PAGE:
It was really exciting to see those big brown eyes so alert, even at four thirty or five in the morning.  When I said, “Good Morning!” to her, she would jump up and down on her hind legs and pat the side of my bed.  When I swung my feet over the edge to get up, she went on all four feet and danced around in circles, tail wagging like crazy.  Soon, she began to dance around in circles when I would put on my jacket and clogs to go outside, which we did, even if I had to grab a flashlight on my way out.

As we go into August and the days are a little shorter, she has adjusted her getting-up time to six o’clock, which suits us both.

A pic to post2Third – Ellie can play!  During my last posting in mid May, I was a bit optimistic about Ellie learning to play.  What play there was at that time came in tiny, rare spurts lasting barely 15 to 20 seconds, with no other players, outdoors, late at night just before bed.  Until a couple weeks ago, we hadn’t gotten much further along than that.  I had bought her toys that were waiting for her when she came home with me, but she had no interest in them at all.

At the grocery store recently, I passed the pet aisle and decided to have a look at the toys, which I used to do (probably too often) when I had a standard poodle.  I found a little one consisting of a short rope with fuzzy things on the ends.  I brought it home and when we got into the studio, I cut off the tags and took it to her in her bed.  She immediately began to nibble at it and discovered it could squeak. Pretty soon, she threw it out of her bed and chased it.  After that, she began to play with it outside of her little nest, pouncing on it with her front paws and her hind end up in the air – in what I call the “poodle play stance.”  When we went outside late that evening, she wanted to take it with her.  I had the devil of a time convincing her it was an inside toy before she would leave it to go out.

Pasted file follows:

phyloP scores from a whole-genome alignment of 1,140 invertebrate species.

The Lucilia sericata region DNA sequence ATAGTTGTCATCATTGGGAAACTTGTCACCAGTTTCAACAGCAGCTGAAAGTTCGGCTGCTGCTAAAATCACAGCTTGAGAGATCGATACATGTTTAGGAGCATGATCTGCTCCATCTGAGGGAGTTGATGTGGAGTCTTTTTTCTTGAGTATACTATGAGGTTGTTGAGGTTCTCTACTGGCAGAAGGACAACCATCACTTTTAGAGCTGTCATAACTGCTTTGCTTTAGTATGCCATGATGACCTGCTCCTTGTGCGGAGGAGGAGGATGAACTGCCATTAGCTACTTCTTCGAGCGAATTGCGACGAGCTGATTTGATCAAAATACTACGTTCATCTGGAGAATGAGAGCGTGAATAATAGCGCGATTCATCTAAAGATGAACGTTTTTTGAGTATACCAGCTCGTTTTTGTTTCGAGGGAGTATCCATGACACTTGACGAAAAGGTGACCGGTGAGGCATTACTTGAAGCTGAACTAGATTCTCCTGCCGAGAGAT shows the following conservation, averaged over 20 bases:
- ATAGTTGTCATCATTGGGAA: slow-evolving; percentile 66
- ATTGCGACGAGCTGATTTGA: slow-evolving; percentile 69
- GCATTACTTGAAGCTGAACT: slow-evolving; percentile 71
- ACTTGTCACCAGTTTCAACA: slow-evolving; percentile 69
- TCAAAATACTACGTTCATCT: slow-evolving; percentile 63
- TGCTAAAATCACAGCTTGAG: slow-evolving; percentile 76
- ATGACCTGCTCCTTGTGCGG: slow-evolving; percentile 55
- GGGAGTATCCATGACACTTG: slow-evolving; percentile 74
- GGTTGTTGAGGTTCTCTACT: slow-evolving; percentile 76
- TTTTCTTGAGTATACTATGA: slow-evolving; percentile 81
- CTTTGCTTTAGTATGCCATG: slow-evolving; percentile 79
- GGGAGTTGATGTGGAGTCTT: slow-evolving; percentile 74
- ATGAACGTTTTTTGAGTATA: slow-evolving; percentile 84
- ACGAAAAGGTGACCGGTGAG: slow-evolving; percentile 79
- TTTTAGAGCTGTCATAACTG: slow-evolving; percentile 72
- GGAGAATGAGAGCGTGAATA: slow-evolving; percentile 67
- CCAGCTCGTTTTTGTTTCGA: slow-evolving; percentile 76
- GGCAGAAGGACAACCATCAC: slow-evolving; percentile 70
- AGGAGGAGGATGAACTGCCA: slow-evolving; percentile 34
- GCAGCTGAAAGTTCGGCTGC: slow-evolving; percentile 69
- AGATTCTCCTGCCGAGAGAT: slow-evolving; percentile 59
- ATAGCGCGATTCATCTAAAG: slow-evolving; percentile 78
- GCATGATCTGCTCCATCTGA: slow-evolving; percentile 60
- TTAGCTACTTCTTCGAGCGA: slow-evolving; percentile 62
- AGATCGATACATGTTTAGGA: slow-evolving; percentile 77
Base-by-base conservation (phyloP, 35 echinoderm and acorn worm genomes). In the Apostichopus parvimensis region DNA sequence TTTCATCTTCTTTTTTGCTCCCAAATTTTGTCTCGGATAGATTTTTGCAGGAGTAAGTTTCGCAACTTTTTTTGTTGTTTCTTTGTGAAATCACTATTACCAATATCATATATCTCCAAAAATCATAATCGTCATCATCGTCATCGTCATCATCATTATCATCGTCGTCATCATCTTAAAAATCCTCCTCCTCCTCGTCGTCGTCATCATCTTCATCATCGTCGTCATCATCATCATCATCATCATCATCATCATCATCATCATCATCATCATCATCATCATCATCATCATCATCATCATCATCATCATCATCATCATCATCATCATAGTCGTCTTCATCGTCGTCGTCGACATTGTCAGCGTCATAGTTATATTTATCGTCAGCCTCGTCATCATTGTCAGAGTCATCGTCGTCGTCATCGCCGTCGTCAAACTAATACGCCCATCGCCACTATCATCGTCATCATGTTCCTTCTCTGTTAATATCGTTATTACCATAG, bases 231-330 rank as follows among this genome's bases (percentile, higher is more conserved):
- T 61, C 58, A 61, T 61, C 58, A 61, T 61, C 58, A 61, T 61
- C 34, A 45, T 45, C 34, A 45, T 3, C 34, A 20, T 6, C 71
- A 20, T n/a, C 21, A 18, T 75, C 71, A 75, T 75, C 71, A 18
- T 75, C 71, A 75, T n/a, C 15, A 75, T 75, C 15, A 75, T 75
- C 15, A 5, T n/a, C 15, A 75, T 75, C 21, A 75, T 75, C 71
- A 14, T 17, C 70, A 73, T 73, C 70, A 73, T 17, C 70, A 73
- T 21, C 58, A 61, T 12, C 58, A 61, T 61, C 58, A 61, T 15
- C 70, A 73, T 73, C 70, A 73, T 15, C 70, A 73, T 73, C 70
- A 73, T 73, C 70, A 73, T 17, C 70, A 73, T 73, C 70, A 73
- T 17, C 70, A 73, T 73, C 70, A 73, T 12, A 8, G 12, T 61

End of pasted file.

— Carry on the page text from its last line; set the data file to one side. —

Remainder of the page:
At bed time, she took it into the bedroom to that bed.  When she woke me the next morning, she began right away to play with it, throwing it around the bedroom.  She left it there to go outside and to have breakfast, but remembered later where it was and brought it back out into the studio.

So, now I can say Ellie plays – there’s no question about it.

Bored PoodleFourth – Ellie runs and chases birds!  Yes, folks, Ellie runs!!  And runs!  Yesterday, after spending six months building up her muscles and wind capacity, she ran and ran.  Here’s what happened –

While my grandson was riding his scooter in the skate park, Ellie and I went for a walk of about a mile.  When we returned to the park, Nick wasn’t ready to go, so we walked around a large area containing two baseball fields. When we got to the farthest field, swallows were swooping and flying in circles close to the ground to catch insects. We’ve had sparrows in the yard and Ellie hasn’t taken much notice of them.  However, she was fascinated by the swallows.

All of a sudden, Ellie began to chase the birds.  Thank goodness, I had a good hold on the leash.  She chased them this way and that, keeping my arm and the six foot lead taut.  I couldn’t help laughing.   At one time, she made several complete circles, spinning me around in the center.  It was great seeing her do such a doggie thing.  Can hardly wait until the next time.